To anyone wanting to join the film industry, I would say follow your dream. The sky is not the limit anymore; people have gone as far as the moon! But the only way one can stand out in acting is by combining it with a good educational background. You need to know how to manage your finances and negotiate your contract. You can’t do that without a decent education.
To really make it, one has to have discipline, principle and respect. Discipline helps you to focus on executing your roles and opens doors to other productions. You also have to research your roles so as not to come off as fake. People think that acting is easy but trust me, it’s not. It is work! For a long time, acting had been a career that one wouldn’t rely on to foot the bills. Things are gradually changing. I live majorly on acting.
When I’m not working on Tahidi High I am busy at Media 4 Production, a company I started with two of my colleagues from Tahidi High, Dennis Mugo (O.J.) and Lydia Gitachu. Our company deals with developing talents in marginalised areas. We also do a lot of motivational speaking and also aim at creating jobs for the youth in their own communities. I was also recently approached by Naivas Supermarket to be their brand ambassador. They gave me a one-year contract so every month I do a promotion for them.
The one character I would have loved to play is Ann Merai Harrison which was acted by Sanaa Lathan in the film Out of Time. Locally, I’d say Liz Njagah is one of the actresses I look up to. When I started acting, I saw her on stage and was wowed by how comfortable and natural she was. She actually seemed to be enjoying herself!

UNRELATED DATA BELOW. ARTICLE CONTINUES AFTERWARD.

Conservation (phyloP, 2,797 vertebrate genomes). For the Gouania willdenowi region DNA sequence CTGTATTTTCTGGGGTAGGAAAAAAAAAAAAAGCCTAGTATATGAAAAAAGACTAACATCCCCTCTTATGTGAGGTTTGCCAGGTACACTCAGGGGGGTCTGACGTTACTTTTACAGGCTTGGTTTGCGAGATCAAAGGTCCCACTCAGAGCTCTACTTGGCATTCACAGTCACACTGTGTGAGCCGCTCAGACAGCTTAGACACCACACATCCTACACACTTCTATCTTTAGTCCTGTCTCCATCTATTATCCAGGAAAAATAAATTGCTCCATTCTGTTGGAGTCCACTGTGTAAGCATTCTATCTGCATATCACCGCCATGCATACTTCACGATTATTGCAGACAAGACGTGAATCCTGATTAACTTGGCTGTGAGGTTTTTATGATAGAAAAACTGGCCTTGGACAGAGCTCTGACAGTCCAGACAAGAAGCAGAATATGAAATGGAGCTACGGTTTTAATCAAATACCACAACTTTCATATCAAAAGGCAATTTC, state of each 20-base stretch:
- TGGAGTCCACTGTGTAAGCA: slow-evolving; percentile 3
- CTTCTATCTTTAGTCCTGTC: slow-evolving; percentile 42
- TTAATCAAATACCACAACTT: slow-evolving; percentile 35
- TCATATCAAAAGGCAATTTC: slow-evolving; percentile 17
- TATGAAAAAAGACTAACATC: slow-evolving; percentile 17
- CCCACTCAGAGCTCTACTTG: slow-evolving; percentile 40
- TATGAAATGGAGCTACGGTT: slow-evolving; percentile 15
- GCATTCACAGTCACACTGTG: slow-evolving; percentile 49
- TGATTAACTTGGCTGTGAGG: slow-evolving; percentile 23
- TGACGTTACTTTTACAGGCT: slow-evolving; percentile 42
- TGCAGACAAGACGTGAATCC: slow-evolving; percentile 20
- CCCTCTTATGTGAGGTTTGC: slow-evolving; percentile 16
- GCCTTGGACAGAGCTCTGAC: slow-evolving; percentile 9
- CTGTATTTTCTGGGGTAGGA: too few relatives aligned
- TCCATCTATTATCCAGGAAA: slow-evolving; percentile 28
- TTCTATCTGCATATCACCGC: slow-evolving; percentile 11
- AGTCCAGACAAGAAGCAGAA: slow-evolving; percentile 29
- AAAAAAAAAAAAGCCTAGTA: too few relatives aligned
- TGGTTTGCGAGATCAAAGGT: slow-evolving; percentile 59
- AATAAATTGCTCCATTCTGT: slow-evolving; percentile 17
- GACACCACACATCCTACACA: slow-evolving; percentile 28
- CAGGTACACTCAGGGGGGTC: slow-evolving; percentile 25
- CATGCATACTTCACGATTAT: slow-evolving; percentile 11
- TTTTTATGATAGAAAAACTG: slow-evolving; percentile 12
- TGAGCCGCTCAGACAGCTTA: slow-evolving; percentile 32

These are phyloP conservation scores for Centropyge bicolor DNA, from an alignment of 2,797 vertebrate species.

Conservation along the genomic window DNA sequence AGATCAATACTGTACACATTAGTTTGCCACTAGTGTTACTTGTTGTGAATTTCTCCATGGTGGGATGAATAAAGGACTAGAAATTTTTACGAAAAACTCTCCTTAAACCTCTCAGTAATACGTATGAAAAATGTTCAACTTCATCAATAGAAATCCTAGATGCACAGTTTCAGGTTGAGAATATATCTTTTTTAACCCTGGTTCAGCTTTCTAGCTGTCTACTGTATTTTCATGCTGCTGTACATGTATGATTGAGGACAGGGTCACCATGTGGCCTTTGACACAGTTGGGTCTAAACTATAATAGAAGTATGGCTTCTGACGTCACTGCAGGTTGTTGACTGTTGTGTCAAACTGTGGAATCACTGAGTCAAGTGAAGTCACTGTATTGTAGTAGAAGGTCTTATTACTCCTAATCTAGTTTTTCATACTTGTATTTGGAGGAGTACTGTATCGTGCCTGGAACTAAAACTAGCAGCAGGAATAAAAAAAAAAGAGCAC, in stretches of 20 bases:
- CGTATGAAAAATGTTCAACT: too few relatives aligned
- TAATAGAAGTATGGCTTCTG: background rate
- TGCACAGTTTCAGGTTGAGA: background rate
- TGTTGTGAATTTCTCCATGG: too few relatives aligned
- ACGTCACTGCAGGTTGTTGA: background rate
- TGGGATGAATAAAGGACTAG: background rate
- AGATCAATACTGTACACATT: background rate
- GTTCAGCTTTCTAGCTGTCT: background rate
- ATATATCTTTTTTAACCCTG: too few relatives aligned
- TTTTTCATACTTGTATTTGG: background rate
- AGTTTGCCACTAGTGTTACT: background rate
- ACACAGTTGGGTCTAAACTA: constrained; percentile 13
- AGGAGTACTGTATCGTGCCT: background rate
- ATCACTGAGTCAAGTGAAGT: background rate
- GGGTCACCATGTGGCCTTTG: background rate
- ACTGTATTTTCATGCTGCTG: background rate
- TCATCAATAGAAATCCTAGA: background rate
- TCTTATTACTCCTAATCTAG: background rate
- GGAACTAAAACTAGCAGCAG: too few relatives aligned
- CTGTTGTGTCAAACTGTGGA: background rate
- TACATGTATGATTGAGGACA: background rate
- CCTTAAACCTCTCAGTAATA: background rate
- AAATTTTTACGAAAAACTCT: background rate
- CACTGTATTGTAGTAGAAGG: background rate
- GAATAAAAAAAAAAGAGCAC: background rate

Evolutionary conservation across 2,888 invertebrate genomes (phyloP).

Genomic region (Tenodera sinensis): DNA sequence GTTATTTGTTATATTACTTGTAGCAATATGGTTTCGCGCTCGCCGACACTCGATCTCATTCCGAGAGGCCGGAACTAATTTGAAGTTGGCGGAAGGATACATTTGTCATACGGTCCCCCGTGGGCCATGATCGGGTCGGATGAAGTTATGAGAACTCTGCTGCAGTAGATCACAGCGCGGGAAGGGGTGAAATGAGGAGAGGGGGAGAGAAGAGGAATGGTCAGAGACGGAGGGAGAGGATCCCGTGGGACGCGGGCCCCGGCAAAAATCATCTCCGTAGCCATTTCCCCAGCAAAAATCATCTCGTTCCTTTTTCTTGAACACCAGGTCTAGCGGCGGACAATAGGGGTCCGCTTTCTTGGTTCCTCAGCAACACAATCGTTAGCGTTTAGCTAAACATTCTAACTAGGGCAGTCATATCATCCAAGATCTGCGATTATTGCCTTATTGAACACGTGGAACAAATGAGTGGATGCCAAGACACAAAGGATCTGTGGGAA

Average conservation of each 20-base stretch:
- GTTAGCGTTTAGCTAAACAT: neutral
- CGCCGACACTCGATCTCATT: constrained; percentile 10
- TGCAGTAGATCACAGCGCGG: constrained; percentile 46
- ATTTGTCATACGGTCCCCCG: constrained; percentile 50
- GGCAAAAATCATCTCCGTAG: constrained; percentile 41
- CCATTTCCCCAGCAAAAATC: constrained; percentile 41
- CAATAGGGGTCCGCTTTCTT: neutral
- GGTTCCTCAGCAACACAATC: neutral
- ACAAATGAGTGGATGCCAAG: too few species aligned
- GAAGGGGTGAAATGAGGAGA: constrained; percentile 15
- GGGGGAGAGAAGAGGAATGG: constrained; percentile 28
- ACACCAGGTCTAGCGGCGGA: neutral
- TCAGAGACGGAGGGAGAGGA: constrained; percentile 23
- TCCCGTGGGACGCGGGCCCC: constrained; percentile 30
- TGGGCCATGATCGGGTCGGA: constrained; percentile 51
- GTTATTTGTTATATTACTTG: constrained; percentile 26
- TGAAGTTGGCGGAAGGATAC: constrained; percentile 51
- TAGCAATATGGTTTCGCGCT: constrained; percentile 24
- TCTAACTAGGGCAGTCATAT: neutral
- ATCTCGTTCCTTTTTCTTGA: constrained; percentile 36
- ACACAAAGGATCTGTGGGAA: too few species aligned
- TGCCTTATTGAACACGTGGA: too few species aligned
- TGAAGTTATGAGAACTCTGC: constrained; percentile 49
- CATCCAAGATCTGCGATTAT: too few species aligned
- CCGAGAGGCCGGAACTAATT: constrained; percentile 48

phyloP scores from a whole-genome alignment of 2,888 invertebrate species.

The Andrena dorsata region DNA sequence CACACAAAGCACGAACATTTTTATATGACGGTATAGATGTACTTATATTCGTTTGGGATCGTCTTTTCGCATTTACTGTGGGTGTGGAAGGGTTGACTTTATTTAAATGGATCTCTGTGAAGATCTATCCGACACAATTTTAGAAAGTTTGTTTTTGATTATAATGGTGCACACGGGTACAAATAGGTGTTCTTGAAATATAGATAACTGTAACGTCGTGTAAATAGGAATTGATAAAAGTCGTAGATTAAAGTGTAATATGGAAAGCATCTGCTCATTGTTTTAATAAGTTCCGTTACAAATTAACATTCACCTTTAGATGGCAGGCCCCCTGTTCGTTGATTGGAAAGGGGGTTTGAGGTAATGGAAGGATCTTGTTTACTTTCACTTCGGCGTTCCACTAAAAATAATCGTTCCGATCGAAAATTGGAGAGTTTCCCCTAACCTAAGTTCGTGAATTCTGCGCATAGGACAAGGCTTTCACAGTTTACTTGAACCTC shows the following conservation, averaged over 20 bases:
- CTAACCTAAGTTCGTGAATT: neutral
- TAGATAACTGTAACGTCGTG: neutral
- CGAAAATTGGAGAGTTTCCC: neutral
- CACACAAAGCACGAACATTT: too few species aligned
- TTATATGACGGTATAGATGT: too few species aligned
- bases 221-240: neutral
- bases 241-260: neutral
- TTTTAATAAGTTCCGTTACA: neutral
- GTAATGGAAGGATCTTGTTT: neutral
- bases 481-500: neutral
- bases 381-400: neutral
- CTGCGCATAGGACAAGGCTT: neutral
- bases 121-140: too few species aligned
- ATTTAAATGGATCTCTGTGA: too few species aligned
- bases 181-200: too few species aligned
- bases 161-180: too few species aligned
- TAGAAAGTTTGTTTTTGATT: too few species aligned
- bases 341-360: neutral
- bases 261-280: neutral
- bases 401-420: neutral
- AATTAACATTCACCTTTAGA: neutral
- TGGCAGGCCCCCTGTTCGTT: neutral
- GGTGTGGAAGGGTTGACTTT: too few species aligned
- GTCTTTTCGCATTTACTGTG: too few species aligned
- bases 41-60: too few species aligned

In the future I would like to try my hand at producing. I want to do a local show that is juicy and broad. God willing, I would like to do an East African show which would draw talent and concepts from Kenya, Tanzania, Uganda and South Sudan.
The one weird habit I have is that I can’t sleep without my socks on. It doesn’t matter whether I am in Nairobi or Malindi, I will pull on my socks before going to bed.
I am not married though it is about time! I am seeing someone who I am in love with and I hope it leads to marriage. I have no kids because I believe in doing things the right way. I was brought up in a marriage institution and it’s only fair that I give my kids the same. In my free time, I love travelling, camping, swimming and watching movies.
JOY KENDI, 22
Why she is a woman to watch: Better known as Patricia in the Kalasha award-winning TV show Changing Times, the youthful Joy is creating a buzz, especially among the youth. She has looks, talent and passion, and we know it will be just a matter of time before she’s the next big thing. Watch this space!
I am very down to earth. I know I don’t look like it but I am very easy to work with. When people first meet me, they expect me to be bitchy but I am not. I was born in Kenya but I moved to the United States when I was seven. I only came back to Kenya two years ago. That explains my accent!
I started acting about a year and a half ago. I was just lazing at home when a friend called and suggested that I audition for Changing Times. Acting was not something I had ever thought of getting into but I got the role of Patricia, a mean girl who also has a good side to her. She is a fun character to act.
When I’m not acting, I attend classes at USIU, where I am taking a major in psychology and a minor in philosophy. Other than that I dabble in fashion and design. I recently opened a fashion blog which basically looks at Kenyan fashion be it street, vintage or even traditional fashion. I am a fairly decent writer too. Juggling classes, blogging and acting is a lot but I manage. I believe that when you love doing something, you can find a way to do it all.